from Wiktionary, Creative Commons Attribution/Share-Alike License
- adj. Used to specify certain mathematical objects named in honour of C. G. J. Jacobi.
- n. A Jacobian matrix or its associated operator.
- n. The determinant of such a matrix.
from The Century Dictionary and Cyclopedia
- Same as Jacobean.
- Pertaining to or named after K. G. J. Jacobi (1804–51), professor of mathematics at Königsberg in Prussia.
- n. A functional determinant whose several constituents in any one line are first differential coefficients of one function, while its several constituents in any one column are first differential coefficients relatively to one variable. The vanishing of the Jacobian signifies that the functions are not independent. It is indicated by the letter J.
- n. Short for Jacobian curve.
Oh here she comes again, Margo from The Good Life in a Jacobian ruff.
It reminded us of a Jacobian tragedy from the 17th century in almost every way.
It prompted that deep look at the so called Death-gene (the gene postulated by natural science as a hygienic purification agent, against cancer and so forth; As a stratagem to let life reach the point where it would no longer be necessary, like the pretty Jacobian praxis lived out by Robespierre, if we may risk confusion between mode and content of exposition, but clear up the problems yourselves).
I don't normally consider myself a Jacobian (one who follows every move Jacobs makes), but this collection and its show had me reeling!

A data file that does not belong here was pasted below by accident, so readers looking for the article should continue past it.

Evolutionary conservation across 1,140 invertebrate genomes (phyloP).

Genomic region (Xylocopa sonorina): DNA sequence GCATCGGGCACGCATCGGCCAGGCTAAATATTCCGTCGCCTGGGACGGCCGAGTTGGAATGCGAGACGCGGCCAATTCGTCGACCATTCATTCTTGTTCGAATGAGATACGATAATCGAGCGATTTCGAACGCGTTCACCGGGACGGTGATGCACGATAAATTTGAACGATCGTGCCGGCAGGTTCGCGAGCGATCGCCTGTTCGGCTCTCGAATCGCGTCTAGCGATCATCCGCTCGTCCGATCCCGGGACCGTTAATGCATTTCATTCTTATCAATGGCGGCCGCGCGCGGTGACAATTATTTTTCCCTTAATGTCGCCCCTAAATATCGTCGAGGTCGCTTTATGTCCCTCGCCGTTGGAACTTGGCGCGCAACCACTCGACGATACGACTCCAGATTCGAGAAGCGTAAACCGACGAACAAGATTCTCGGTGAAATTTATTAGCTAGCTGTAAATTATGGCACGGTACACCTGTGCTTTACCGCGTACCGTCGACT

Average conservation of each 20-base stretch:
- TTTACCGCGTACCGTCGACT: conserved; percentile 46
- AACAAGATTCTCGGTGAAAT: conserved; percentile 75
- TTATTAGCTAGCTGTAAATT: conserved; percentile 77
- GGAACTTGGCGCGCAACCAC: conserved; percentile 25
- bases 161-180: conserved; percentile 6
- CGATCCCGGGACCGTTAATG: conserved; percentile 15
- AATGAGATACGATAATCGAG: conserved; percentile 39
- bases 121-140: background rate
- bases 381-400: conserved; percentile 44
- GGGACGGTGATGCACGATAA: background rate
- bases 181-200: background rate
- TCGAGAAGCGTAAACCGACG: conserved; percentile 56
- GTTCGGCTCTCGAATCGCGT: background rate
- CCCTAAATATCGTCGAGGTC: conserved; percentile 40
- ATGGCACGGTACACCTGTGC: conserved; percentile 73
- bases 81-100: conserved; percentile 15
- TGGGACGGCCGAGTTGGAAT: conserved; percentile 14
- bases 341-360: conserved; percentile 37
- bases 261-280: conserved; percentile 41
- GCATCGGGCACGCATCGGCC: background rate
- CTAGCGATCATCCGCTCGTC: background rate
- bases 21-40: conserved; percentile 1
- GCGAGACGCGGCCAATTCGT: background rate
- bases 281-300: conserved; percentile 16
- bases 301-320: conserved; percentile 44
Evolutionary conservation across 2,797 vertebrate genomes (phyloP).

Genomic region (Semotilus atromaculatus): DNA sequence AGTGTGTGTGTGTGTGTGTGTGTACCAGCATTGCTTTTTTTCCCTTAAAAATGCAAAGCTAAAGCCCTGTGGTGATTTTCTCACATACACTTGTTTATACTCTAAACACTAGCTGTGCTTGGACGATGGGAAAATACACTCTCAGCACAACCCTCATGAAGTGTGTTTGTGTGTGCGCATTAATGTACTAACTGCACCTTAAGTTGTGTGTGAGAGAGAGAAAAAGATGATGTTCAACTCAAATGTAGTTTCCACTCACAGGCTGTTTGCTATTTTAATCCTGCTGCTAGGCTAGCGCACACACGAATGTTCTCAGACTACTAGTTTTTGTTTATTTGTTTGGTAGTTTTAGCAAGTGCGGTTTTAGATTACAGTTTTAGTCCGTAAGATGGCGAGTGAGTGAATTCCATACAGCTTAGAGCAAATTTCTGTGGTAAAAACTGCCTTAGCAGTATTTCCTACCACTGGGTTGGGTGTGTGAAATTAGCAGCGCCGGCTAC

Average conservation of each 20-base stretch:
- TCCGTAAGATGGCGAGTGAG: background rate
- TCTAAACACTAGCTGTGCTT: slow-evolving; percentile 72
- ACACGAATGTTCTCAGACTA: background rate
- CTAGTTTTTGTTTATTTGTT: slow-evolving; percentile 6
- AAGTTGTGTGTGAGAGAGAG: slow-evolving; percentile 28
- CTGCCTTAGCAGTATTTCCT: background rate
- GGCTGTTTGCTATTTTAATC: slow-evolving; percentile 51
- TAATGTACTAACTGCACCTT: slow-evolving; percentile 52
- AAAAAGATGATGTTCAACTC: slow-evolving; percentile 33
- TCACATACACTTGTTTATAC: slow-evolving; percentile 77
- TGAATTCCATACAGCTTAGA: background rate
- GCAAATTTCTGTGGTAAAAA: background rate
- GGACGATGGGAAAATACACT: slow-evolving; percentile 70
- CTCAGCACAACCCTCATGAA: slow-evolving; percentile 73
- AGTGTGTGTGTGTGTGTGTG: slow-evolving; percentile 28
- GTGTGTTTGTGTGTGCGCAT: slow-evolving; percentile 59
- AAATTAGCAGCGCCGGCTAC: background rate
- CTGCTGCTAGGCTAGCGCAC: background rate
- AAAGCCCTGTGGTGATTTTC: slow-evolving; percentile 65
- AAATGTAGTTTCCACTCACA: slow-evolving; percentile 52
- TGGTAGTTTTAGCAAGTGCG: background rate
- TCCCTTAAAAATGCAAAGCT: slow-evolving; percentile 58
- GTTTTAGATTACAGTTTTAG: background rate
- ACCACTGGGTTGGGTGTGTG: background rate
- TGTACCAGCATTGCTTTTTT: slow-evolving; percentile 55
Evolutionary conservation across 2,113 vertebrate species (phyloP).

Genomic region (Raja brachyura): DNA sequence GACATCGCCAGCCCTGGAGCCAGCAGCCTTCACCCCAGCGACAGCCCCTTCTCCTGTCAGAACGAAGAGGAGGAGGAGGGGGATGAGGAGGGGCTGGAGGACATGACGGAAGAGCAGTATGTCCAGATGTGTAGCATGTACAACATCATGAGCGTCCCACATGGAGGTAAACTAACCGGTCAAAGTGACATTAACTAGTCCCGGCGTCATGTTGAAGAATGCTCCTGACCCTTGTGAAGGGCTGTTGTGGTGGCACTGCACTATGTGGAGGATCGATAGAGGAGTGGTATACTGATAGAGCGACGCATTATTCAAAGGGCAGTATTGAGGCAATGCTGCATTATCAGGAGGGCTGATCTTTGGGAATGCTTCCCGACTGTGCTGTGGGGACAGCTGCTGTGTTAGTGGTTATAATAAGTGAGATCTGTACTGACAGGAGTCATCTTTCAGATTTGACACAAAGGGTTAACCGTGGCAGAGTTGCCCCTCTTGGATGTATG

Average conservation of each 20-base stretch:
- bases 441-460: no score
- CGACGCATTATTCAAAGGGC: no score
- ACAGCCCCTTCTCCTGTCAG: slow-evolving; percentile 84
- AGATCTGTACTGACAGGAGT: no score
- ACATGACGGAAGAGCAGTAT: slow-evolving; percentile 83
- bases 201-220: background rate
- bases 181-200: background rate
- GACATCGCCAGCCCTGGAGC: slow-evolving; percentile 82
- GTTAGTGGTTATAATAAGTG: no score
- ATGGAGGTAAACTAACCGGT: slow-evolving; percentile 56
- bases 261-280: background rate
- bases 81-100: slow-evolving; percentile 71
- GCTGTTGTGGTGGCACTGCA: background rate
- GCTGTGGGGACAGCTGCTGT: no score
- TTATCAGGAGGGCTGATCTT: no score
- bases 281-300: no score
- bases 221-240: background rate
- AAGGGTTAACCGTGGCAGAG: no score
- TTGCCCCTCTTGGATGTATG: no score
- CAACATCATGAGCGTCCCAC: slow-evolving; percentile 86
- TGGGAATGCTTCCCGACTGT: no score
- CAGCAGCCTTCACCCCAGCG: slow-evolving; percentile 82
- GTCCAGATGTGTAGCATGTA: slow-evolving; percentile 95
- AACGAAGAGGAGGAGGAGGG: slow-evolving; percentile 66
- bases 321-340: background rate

He nodded toward his Jacobian mansion atop a rise of smooth lawn.
Their growth is interesting: first the plain ones of very early days, then panels appeared, then the pointed arch with its architectural effect, then the low-pointed arch of Tudor and early Jacobian times, and the geometrical ornament.
_ Biblical critics are inclined, however, to accept in its strict sense the translation of the Jacobian divines.
Elizabethan and Jacobian periods is particularly full; and this is as it should be; for at no time was our language more equally removed from conventionalism and commonplace, or so fitted to refine strength of passion with recondite thought and airy courtliness of phrase.
But among the remaining parts of Pure Mathematics we have the theory of Elliptic Functions and of the Jacobian and Abelian Functions, and the theory of Differential Equations, including of course Partial Differential Equations.
The mixture of this late Jacobian work with the old work of the chantry is very curious, and can be traced all over what remains of it.